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  • Upcoming Garden Events

    Sept. 30: The Nashville Herb Society presents Through the Garden Gate: A Glimpse of Edwardian England, 8 a.m. – 3 p.m. at Cheekwood Botanic Hall. Celebrate the gardens, foods and flowers that delighted Downton Abby family and friends at the turn of the 20th century. The event begins with a hearty Edwardian breakfast, followed by three speakers: Marta McDowell on Beatrix Potter’s Gardening Life; Geraldine A. Laufer on Tussie Mussie – Victorian art of expressing yourself in the language of flowers; and Terry White, The English Garden event florist . Registration includes breakfast, box lunch in the garden with music, English tea and cookies. To learn more or to register, visit www.herbsocietynashvlle.org.

    Tips & tasks – September

    Cut the dead tops of coneflowers, but leave enough for goldfinches to enjoy the seeds.

    Plant cool-weather vegetables for a fall crop: spinach, mustard and turnip greens, radishes, leaf lettuce.

    Start a new lawn of cool-season grass, such as fescue, or refurbish or repair establish lawns.

    Don’t let the soil of newly planted grass dry out. New grass needs about an inch of water per week.

    It’s still warm, so continue to water and weed garden beds as needed.

    Remove dead foliage, spent flowers and other garden debris; replenish mulch as needed.

    Continue to harvest produce, which may be getting a boost now from slightly cooler weather. Keep watering sage, rosemary and other perennial herbs so they’ll be in good shape to get through winter.

    Prepare to bring houseplants back indoors: remove dead leaves, scrub soil from the sides of the pots, treat for insects. Bring tropical plants in before nighttime temperatures dip to 55 degrees.

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Disappearing columbine

The columbine that I planted about three years ago usually starts coming up in March, but it hasn’t started growing this year. Could something have killed it?

Although it self-seeds, columbine is a short-lived perennial.

Although it self-seeds , columbine is a short-lived perennial.

Columbine (Aquilegia is the botanical name), with its lacy leaves and bell-shaped flowers, is a nice addition to spring gardens. It’s a relatively short-lived perennial, however, that owes any sense of longevity to a habit of prolific self-seeding. The original plant may last only two or three years.

It’s also pretty sturdy, despite its delicate appearance. Different varieties of the plants, with their distinctive spurred flowers, range in shades from pure white and light pastels to yellow, red, orange and purple.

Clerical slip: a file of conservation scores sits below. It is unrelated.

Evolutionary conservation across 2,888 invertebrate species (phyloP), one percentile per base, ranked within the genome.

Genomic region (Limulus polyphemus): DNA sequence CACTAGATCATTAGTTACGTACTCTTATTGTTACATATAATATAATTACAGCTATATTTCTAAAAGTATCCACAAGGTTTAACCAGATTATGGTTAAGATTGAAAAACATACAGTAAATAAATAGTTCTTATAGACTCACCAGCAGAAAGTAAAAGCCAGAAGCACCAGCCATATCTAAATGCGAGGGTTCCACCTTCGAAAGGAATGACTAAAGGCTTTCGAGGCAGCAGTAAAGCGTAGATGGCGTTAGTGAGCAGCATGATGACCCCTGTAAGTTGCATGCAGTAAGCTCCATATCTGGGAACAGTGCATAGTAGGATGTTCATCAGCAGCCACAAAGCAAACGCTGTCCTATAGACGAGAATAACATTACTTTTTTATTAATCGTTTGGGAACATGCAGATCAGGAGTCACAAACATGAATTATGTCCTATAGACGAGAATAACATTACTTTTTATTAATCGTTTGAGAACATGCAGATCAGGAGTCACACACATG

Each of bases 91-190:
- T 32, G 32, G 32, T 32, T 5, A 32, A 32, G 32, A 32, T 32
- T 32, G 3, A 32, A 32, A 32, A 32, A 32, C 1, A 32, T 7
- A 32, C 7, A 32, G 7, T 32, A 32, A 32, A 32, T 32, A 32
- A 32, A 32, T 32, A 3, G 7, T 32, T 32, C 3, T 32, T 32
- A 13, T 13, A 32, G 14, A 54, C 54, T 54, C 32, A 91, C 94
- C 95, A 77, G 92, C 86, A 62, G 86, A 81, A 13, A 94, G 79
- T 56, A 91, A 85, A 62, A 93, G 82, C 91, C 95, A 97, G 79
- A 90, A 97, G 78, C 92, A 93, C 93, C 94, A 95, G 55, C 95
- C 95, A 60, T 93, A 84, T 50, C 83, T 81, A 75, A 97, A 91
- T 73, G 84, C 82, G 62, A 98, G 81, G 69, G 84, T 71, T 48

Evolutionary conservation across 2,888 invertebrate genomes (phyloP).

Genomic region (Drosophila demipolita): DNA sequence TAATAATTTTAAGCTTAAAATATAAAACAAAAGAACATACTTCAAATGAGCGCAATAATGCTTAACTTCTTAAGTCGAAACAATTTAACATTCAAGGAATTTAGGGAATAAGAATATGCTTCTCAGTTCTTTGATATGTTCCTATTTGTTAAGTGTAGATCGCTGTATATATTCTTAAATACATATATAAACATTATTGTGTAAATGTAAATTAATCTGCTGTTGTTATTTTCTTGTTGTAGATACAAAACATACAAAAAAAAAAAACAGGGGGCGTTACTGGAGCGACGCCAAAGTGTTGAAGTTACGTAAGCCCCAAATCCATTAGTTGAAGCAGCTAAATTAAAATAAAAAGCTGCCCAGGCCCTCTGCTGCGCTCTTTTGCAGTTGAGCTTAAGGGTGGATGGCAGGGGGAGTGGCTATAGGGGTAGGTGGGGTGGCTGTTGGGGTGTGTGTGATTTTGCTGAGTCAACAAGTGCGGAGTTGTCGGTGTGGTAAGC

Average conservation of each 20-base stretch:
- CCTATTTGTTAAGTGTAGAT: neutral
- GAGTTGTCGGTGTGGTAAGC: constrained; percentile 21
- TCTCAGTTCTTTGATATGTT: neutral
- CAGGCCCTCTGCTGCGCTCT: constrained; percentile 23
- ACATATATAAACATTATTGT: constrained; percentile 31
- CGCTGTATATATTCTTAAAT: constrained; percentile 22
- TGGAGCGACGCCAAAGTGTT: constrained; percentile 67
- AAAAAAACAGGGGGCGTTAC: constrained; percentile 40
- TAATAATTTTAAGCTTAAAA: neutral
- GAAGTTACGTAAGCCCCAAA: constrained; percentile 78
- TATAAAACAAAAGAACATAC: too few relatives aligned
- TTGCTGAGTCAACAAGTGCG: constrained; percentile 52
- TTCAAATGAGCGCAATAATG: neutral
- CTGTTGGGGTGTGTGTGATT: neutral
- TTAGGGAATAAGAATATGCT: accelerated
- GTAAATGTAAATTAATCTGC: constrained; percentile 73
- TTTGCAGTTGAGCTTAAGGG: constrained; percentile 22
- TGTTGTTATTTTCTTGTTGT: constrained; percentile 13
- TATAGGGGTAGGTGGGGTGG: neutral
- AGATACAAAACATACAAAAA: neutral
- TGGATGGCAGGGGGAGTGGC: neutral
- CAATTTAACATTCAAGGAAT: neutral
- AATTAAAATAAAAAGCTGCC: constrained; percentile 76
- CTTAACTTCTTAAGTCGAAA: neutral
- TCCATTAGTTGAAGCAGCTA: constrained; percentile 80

Columbine is susceptible to a couple of problems, though, according to the National Gardening Association. The insect larvae called leaf miners leave tan-colored winding tunnels as they feed inside the delicate leaves. If you see this on the foliage, NGA suggest you cut off and destroy the “mined” leaves after the plants have bloomed. New leaves will grow later in the season.

Powdery mildew, a fungal disease, can also affect the foliage, particularly when daytime temperatures are warm and nights are cool. NGA suggests planting in a location that receives afternoon sun and has plenty of air circulation around the plants. If powdery mildew develops, they suggest cutting back the affected parts.

Despite these issues, don’t hesitate to plant more this spring. Select a spot with fertile, well-drained soil in full sun or light or partial shade, loosen the soil to about 12 inches deep and mix in a generous layer of compost. Dig a wide hole, about twice the diameter of the container it’s in, remove the plant from the pot and place it in the hole with the top of the root ball level with the surface of the soil. Fill in and firm the soil around the root ball, and water thoroughly.

In The Tennessean: Four unheralded herbs, “Herbs you may not know about, but need to,” can add culinary interest to your garden this spring. Tap here to read the story in The Tennessean.

Also in The Tennessean: Three popular plant sales are on the calendar this month.

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